Hundred Years' War In their centennial game, Johns Hopkins bested archrival Maryland

April 25, 2004

As fans filed out of Homewood Field last Saturday night in
Baltimore, two members of the 1962 Johns Hopkins lacrosse team
lingered in the stands. A raucous sellout crowd of 10,555 had
just watched the No. 1-ranked Blue Jays defeat archrival and
third-ranked Maryland 14-10 in the 100th meeting between two of
the nation's alltime lacrosse powers. "We have two seasons: one
versus Maryland, the other versus everyone else," said Homer
Schwartz, a midfielder on that '62 team. Added former teammate
and Hall of Fame attackman Jerry Schmidt, "I don't feel sorry for
[Maryland]. At least we have bragging rights for the next couple
of weeks [when the teams could meet again in the NCAA

Those bragging rights have been bandied back and forth since the
teams first met in 1895. Hopkins, a private college with an
undergraduate enrollment of 4,000, has considered public giant
Maryland (25,500 students), located 20 miles to the southwest, as
a school for the sport's blue-collar toughs. "Before games," says
Joe Cowan, a Hall of Fame attackman for the Blue Jays in the late
1960s, "we used to sing the Maryland fight song: 99 Bottles of
Beer on the Wall." Maryland doesn't mind playing up the
class-warfare angle either. "We'll beat you today," longtime
Terrapins coach Dick Edell would say, firing up his players, "but
we'll work for you two years from now."

In 19 of their last 43 meetings either the Blue Jays or the Terps
were ranked No. 1, and heading into Saturday's game, four of the
previous six matchups had been decided by one goal, with Hopkins
(the 63-36-1 leader in the series) winning the last two in

In the centennial meeting the Blue Jays, who had gained the top
ranking following Navy's surprise 9-6 win over then No. 1
Maryland on April 10, played aggressively from the opening
face-off and scored just 68 seconds in. Four more Hopkins goals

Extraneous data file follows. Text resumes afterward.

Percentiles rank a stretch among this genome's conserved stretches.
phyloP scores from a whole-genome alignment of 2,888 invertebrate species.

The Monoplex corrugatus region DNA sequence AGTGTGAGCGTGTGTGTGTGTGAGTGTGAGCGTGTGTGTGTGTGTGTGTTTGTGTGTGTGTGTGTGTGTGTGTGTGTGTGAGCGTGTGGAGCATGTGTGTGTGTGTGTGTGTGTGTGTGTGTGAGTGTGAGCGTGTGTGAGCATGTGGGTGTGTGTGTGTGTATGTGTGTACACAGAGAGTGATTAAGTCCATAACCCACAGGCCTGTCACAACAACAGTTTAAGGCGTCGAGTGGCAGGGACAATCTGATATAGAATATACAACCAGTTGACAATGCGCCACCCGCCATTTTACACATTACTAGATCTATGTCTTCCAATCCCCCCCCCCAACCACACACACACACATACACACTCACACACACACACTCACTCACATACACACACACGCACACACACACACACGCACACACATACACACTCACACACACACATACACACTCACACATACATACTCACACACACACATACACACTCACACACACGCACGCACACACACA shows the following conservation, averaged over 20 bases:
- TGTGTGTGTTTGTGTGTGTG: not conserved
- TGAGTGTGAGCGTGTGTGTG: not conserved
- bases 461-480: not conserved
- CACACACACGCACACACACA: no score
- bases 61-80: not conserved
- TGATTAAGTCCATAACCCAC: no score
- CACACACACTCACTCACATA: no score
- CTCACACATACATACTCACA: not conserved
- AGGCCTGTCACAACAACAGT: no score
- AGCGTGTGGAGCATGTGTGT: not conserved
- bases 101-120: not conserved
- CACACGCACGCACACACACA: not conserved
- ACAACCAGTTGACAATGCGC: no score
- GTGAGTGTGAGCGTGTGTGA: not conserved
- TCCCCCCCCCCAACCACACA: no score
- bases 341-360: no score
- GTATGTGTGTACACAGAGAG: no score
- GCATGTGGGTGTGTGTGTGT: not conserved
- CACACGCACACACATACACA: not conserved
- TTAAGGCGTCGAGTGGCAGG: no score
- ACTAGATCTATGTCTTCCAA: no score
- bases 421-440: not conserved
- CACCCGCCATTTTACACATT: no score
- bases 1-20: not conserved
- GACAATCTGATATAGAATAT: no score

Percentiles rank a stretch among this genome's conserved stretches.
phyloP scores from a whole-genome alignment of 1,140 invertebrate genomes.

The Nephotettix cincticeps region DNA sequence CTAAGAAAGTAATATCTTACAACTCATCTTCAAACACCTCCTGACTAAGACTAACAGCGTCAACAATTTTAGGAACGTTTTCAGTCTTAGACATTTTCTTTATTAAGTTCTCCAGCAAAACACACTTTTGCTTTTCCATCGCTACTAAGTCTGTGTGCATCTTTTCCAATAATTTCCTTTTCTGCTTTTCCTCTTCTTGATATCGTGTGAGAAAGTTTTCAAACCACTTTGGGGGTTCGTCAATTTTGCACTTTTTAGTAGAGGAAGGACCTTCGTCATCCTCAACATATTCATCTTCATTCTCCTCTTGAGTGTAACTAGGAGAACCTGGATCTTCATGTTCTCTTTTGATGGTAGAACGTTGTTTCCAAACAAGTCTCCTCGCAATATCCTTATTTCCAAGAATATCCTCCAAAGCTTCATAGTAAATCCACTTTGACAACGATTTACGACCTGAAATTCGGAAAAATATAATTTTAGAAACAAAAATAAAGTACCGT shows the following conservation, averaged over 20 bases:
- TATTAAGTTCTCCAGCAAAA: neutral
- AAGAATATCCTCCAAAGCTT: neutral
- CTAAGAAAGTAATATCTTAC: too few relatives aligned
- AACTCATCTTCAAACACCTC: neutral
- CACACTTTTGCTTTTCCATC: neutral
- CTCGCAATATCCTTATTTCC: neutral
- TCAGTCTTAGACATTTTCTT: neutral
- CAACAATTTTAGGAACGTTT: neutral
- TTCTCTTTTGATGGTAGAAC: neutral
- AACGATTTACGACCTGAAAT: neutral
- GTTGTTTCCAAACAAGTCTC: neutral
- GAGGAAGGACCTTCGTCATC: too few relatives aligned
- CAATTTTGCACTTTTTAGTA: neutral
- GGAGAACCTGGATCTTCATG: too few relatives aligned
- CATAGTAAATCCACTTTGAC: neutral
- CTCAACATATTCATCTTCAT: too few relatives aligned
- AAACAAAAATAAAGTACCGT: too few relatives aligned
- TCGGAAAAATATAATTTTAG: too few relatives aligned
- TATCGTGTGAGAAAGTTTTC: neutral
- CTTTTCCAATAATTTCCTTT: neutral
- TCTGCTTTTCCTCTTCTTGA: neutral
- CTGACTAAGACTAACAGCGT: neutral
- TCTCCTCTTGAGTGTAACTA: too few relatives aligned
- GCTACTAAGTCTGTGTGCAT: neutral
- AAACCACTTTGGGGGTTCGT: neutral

followed in the next four minutes as the fast, athletic Blue Jays
blew through a Terrapins defense that was ranked first in the
country. By the end of the first quarter Hopkins had fired 18
shots at goalie Tim McGinnis (Maryland had five against the Blue
Jays' Scott Smith) and led 8-1, with All-America junior attackman
Kyle Barrie having scored three times.

In the wake of that onslaught Terps coach Dave Cottle assigned
senior defenseman Chris Passavia to take face-offs in a bid to
control the ball and slow the pace. Maryland had some success,
closing to within 9-5 in the second quarter, but could not
overcome the early damage. Hopkins won the battles for ground
balls 35-20 and face-offs 16-10. "It was like death by a thousand
wounds," said Cottle. "We just couldn't figure out how to stop

After the game Blue Jays All-America junior midfielder Kyle
Harrison, who scored two spectacular goals in the first half,
stood on the field exhausted and sore. Like his teammates and the
Maryland players, he wore a replica jersey from the early '70s to
commemorate the 1973 NCAA championship game in which Maryland
beat Hopkins 10-9 in double overtime (the Terps' first NCAA
title). "The atmosphere was incredible," said Harrison, surveying
the postgame scene. "I feel fortunate to be a part of this

COLOR PHOTO: DAVID BERGMAN BLUE JAY WAY Matt Rewkowski and Hopkins sliced up Maryland's top-ranked D.

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